6 Myths about Weight Loss Surgery

Weight loss surgery may be a successful option for people who have tried many diets over the years, yet without sustaining weight loss that keeps them at a healthy weight. However, myths about weight loss surgery get a lot of attention. Below, we bust six common myths about bariatric surgery.

Myth Number 1: Surgery is a “cop-out.” 
Not true. Patients having weight loss surgery must be mentally prepared to be successful. In addition to mental preparation, patients must follow strict dietary guidelines for six weeks after surgery and then continue to be diligent about food volume, choices, taking vitamins and increasing exercise for the rest of their lives in order to lose the excess body weight and keep it off long term. Bariatric surgery helps lose weight but a long-term commitment is required.

Myth Number 2:Weight loss surgery is too expensive. 
While the cash pay price can be high, many people have insurance coverage for weight loss surgery. If your plan covers weight loss surgery and you meet the guidelines to get approval, then you would only be required to pay your deductible or co-insurance. 

Myth Number 3: It won’t really help you live longer. 
Studies have found that receiving weight loss surgery can drastically reduce the risk of death from cancer or cardiovascular disease. Not only could you live longer, your quality of life is likely to improve.

Myth Number 4:You won’t be able to have children. 
Obese women can be more likely to be unable to conceive due to factors related to menstruation and ovulation. They also have a high risk of complications if they do get pregnant. Patients who have had weight loss surgery may be able to conceive more easily and are less likely to have gestational diabetes according to a Swedish study published in the New England Journal of Medicine.

Myth Number 5: It will increase your risk for other health problems. 
While patients do have to watch their nutritional intake after surgery; the actual risk is no greater than from having gall bladder surgery. Weight loss surgery also lowers your risk of other chronic diseases including diabetes and heart disease while improving conditions such as sleep apnea and asthma.

Myth Number 6: You will have the same risk of weight gain. 
After weight loss surgery, the gut gets populated with healthy bacteria which can help metabolize fat, boost your immune system, and reduce inflammation. According to a study by Swedish researchers, these changes in bacteria can last a decade. In addition to these changes, the education, support, and the anatomy of the surgery itself can have a long lasting effect on an individual maintaining a healthy weight.

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Being underweight may weaken your immune system and increase the risk of malnutriation and osteoporosis.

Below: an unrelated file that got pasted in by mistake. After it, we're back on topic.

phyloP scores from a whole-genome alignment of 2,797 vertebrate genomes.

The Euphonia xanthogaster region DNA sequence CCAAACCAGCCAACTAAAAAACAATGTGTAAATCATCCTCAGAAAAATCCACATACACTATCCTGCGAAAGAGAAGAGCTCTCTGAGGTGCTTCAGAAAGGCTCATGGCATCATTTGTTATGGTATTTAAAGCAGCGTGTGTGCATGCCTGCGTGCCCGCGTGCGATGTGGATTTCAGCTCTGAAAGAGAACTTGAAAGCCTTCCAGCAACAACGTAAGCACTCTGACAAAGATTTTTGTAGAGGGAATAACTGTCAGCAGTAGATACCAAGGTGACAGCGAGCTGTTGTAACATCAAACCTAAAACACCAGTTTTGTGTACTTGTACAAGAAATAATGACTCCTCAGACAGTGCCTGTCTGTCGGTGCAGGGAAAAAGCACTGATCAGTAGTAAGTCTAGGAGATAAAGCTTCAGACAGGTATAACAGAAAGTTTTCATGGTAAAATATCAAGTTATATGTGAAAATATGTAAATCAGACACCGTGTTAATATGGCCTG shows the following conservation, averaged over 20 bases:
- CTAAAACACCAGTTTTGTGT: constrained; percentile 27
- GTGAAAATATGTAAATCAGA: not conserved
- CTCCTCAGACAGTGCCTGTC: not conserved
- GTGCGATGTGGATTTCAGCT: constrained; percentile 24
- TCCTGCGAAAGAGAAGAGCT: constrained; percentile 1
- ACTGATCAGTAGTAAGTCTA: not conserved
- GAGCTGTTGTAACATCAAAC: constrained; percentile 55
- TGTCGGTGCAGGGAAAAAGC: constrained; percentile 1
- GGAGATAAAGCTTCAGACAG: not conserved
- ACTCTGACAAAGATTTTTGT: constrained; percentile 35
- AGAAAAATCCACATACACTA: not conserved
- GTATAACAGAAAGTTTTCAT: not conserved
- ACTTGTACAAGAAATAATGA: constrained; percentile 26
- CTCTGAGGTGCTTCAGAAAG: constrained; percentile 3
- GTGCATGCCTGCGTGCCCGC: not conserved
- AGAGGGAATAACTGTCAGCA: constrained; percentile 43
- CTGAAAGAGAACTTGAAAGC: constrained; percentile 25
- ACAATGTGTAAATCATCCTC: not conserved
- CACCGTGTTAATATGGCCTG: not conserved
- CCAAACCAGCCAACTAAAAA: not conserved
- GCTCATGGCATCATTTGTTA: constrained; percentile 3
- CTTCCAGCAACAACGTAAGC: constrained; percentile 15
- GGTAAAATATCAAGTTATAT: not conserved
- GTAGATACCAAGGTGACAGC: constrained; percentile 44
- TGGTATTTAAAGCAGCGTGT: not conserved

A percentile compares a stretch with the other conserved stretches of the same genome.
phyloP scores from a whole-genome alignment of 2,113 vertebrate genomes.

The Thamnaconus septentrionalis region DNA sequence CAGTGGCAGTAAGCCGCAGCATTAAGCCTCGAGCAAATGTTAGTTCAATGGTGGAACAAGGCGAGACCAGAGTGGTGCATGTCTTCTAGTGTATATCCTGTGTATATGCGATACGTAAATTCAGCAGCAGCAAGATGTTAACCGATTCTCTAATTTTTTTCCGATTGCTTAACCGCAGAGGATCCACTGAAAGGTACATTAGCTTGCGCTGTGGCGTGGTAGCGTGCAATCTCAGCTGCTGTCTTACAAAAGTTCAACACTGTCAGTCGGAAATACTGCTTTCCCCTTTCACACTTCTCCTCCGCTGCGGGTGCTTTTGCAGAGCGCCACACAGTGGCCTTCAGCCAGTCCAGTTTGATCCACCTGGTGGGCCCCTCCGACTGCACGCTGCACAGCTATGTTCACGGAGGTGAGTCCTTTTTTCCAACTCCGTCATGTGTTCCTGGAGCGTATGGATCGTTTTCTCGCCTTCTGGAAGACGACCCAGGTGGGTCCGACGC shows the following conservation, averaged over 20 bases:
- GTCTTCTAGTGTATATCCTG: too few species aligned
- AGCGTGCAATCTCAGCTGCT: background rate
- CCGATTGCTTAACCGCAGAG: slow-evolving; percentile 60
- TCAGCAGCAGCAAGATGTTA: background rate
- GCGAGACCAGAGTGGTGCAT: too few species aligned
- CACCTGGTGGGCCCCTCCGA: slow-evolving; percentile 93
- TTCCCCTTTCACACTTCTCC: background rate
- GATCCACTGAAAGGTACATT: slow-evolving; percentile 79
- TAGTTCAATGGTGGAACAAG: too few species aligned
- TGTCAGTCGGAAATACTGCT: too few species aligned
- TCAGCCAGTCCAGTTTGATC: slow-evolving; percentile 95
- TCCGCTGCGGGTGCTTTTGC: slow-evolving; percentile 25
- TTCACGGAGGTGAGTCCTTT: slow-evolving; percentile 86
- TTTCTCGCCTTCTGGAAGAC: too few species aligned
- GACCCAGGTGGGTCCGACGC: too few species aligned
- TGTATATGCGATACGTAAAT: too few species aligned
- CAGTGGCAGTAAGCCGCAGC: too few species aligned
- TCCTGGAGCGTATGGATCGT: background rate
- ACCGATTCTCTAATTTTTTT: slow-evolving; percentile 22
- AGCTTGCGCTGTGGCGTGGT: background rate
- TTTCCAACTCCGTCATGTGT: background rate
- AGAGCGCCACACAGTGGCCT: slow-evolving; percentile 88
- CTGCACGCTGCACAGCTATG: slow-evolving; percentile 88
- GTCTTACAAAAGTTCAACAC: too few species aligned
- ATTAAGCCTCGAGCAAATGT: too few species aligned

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Some of the benefits of achieving a healthy weight include decreased risk of heart disease, stroke and diabetes, increased energy and improved self - esteem.

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6 Myths about Weight Loss Surgery

Weight loss surgery may be a successful option for people who have tried many diets over the years, yet without sustaining weight loss that keeps them at a healthy weight. However, myths about weight loss surgery get a lot of attention. Below, we bust six common myths about bariatric surgery.

Myth Number 1: Surgery is a “cop-out.” 
Not true. Patients having weight loss surgery must be mentally prepared to be successful. In addition to mental preparation, patients must follow strict dietary guidelines for six weeks after surgery and then continue to be diligent about food volume, choices, taking vitamins and increasing exercise for the rest of their lives in order to lose the excess body weight and keep it off long term. Bariatric surgery helps lose weight but a long-term commitment is required.

Myth Number 2:Weight loss surgery is too expensive. 
While the cash pay price can be high, many people have insurance coverage for weight loss surgery. If your plan covers weight loss surgery and you meet the guidelines to get approval, then you would only be required to pay your deductible or co-insurance. 

Myth Number 3: It won’t really help you live longer. 
Studies have found that receiving weight loss surgery can drastically reduce the risk of death from cancer or cardiovascular disease. Not only could you live longer, your quality of life is likely to improve.

Myth Number 4:You won’t be able to have children. 
Obese women can be more likely to be unable to conceive due to factors related to menstruation and ovulation. They also have a high risk of complications if they do get pregnant. Patients who have had weight loss surgery may be able to conceive more easily and are less likely to have gestational diabetes according to a Swedish study published in the New England Journal of Medicine.

Myth Number 5: It will increase your risk for other health problems. 
While patients do have to watch their nutritional intake after surgery; the actual risk is no greater than from having gall bladder surgery. Weight loss surgery also lowers your risk of other chronic diseases including diabetes and heart disease while improving conditions such as sleep apnea and asthma.

Myth Number 6: You will have the same risk of weight gain. 
After weight loss surgery, the gut gets populated with healthy bacteria which can help metabolize fat, boost your immune system, and reduce inflammation. According to a study by Swedish researchers, these changes in bacteria can last a decade. In addition to these changes, the education, support, and the anatomy of the surgery itself can have a long lasting effect on an individual maintaining a healthy weight.